America's Cup 34, hat's off to Stan Honey
Last week in San Francisco, Russell Coutts probably did the America's Cup racing program a great service when he not only capsized an AC 45, but personally took a dramatic header right through its wing sail, all before a fleet of press boats! You want to see the video. Heck, Charlie Doane admits to watching the crash "about fifty times" and looking forward to more. I like a shot of NASCAR in my sailboat racing, too, but I'll bet that an equally important element in making this sport more popular will be the broadcast TV wizardry being spearheaded by the remarkable Stan Honey...
Stan Honey has had an astounding career as an offshore racing navigator, perhaps best laid out in this Sailing World interview with Herb McCormick. But note that he's also the visionary engineer who gave sports fans "the now ubiquitous yellow first-down markers in football games and virtual strike zones in baseball telecasts, among other innovations." Honey is also the guy who invented SailMail! So who in the world could possibly be better to give coverage of the America's Cup better graphic intelligence and zing?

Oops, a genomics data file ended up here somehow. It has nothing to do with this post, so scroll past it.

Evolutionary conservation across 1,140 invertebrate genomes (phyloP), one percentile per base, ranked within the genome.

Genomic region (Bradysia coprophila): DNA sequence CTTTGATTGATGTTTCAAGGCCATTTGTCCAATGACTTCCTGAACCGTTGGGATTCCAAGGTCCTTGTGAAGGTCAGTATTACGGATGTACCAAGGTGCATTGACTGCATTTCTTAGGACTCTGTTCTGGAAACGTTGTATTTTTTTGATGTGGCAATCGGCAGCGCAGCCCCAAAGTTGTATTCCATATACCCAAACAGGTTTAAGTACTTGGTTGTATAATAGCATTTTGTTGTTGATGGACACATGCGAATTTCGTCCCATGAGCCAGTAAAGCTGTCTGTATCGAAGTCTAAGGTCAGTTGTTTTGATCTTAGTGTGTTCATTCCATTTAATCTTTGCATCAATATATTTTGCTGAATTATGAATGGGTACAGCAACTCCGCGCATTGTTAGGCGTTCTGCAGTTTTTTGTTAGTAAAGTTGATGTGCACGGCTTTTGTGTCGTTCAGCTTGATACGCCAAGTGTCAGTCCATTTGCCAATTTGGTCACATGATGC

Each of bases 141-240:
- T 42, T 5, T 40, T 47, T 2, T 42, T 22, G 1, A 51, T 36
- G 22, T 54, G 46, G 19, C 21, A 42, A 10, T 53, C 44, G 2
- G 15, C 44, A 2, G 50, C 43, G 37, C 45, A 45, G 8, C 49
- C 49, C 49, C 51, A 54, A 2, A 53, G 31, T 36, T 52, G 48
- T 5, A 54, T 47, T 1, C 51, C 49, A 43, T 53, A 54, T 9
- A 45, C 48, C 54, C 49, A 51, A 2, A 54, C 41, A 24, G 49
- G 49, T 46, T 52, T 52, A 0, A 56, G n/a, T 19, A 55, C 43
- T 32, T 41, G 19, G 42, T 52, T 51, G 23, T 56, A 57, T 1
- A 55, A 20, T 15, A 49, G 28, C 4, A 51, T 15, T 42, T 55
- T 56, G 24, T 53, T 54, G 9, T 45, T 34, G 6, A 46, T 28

And apparently that's exactly what's happening, as brought to my attention by the New York Times yesterday. I also found this excellent video interview with Honey while he was working on the AC broadcast and tracking system -- which evidently will also be used by the race judges -- in New Zealand. And according to this NASailor blog entry, Honey's system will track the AC catamarans (and the camera copters) with inches accuracy 10 times a second. Are you psyched or do you still think "sailboat racing is like watching paint dry"?
Now, who's going to help Panbo readers see -- or at least know a little about -- the marine electronics innovations that will help those fast cat sailors best play the courses and conditions?